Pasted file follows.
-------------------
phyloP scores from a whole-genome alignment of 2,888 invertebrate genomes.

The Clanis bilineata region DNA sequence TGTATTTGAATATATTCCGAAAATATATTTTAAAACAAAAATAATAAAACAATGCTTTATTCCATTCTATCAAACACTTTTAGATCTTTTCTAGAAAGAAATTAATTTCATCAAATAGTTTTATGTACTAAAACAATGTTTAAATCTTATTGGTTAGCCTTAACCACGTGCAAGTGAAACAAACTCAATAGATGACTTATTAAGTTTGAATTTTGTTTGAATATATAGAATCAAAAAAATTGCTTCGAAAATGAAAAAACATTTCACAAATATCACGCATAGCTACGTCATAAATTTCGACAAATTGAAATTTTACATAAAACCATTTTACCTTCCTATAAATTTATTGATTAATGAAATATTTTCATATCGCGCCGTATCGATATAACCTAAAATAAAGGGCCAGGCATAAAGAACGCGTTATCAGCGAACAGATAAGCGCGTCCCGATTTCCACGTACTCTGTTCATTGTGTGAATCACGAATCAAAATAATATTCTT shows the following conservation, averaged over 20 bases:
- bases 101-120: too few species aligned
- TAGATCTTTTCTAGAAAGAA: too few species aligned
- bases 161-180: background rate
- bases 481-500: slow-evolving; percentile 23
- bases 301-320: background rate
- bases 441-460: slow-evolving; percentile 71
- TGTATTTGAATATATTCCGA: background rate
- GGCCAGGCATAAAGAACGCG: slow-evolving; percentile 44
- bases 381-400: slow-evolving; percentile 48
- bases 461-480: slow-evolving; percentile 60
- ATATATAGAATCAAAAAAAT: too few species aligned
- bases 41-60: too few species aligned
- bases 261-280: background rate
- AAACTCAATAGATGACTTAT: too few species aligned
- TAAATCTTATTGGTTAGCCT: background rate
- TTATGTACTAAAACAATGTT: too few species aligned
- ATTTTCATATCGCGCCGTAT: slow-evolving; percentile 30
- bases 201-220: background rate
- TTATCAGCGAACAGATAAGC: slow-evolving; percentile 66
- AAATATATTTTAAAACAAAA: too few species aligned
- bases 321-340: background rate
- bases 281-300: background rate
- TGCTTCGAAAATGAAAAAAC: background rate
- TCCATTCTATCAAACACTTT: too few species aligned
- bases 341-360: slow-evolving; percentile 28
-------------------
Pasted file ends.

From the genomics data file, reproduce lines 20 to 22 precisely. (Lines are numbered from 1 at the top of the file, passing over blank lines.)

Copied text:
- bases 201-220: background rate
- TTATCAGCGAACAGATAAGC: slow-evolving; percentile 66
- AAATATATTTTAAAACAAAA: too few species aligned